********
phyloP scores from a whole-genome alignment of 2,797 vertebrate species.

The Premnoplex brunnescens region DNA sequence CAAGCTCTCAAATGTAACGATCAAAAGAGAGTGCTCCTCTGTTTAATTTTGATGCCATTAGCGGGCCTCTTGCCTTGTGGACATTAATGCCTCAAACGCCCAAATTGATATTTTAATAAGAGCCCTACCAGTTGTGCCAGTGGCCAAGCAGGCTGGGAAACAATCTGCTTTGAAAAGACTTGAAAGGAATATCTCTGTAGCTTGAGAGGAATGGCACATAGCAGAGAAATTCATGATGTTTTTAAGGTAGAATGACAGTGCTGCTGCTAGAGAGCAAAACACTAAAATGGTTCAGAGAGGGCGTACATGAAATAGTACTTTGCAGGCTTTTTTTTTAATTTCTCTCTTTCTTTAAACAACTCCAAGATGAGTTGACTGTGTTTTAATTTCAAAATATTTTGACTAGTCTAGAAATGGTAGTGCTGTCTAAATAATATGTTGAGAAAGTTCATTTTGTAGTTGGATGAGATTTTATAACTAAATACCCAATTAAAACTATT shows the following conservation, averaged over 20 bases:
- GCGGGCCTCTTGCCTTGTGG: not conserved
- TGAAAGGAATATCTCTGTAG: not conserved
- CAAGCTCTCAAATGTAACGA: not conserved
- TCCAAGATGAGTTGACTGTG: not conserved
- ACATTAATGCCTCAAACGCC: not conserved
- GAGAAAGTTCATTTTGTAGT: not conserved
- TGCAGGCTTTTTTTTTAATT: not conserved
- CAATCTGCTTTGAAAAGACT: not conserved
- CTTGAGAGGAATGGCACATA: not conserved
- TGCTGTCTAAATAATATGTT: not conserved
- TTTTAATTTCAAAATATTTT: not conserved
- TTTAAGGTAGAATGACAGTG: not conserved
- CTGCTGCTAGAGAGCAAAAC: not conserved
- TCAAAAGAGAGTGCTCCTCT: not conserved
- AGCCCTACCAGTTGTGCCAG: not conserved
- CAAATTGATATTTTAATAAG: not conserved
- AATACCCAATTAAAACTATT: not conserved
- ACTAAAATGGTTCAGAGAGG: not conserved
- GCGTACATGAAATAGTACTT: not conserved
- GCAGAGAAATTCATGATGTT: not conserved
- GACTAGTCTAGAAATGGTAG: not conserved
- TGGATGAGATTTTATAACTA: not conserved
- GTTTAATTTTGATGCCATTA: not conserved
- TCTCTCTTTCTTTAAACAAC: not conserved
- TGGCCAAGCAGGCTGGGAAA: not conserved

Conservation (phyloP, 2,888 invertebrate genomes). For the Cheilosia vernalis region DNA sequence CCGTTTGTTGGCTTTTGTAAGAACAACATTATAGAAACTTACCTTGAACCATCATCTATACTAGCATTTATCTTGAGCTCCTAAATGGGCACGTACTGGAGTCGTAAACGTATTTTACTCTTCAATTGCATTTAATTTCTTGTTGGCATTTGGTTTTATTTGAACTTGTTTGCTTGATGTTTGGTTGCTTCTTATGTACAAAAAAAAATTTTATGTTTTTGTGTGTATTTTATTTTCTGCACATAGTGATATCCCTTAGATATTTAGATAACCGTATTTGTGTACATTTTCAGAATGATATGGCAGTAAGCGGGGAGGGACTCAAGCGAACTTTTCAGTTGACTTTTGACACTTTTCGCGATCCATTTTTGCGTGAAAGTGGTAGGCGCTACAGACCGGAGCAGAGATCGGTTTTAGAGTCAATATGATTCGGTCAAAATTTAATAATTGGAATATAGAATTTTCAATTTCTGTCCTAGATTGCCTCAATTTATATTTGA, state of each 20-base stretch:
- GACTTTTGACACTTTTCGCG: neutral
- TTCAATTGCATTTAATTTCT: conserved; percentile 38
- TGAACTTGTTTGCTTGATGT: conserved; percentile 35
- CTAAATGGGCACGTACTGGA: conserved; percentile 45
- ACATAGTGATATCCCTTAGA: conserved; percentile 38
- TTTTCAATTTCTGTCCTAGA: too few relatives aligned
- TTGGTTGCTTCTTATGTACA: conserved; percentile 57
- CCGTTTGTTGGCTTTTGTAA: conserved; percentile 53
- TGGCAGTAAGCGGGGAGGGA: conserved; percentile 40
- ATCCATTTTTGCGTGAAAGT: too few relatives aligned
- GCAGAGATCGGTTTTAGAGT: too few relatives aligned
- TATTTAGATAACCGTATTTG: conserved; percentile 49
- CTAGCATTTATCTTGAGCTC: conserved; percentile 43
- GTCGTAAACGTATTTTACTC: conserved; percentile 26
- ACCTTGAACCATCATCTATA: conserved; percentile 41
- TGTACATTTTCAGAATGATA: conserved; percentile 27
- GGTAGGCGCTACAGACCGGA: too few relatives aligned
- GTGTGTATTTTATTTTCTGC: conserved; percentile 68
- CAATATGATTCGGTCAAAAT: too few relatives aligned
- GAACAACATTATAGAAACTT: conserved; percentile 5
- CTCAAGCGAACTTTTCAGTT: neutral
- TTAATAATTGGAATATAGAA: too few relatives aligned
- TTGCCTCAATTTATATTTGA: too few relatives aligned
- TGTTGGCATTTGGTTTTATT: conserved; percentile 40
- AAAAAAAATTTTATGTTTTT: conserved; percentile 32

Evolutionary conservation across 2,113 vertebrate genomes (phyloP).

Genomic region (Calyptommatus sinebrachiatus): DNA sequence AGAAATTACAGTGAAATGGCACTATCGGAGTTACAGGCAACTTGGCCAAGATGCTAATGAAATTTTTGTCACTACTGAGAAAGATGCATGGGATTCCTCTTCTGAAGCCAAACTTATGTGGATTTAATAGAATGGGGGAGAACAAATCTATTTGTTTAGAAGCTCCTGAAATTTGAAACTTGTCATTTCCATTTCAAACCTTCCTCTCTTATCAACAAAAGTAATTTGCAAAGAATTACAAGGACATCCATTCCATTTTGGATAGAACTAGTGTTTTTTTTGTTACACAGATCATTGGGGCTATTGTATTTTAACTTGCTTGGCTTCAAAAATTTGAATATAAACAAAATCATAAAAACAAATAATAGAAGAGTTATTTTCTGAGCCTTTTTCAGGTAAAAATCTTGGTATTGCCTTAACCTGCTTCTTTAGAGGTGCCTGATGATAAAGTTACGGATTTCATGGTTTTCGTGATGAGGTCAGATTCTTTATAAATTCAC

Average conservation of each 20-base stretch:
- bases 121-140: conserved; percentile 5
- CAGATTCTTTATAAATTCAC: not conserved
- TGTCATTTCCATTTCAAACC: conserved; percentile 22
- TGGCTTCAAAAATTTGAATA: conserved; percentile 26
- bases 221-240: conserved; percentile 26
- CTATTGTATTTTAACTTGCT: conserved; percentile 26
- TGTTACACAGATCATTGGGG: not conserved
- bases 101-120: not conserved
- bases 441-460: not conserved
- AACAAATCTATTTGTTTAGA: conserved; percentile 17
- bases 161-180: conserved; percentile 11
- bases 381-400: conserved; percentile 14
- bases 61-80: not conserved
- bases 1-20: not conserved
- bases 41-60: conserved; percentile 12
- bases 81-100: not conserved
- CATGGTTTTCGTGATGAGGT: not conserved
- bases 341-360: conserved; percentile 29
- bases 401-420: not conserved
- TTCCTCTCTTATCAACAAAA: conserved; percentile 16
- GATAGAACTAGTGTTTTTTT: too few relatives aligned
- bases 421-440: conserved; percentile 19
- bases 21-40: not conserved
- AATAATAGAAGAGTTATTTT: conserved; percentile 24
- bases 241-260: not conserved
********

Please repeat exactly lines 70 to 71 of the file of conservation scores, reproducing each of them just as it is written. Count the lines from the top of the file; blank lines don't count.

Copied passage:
- bases 1-20: not conserved
- bases 41-60: conserved; percentile 12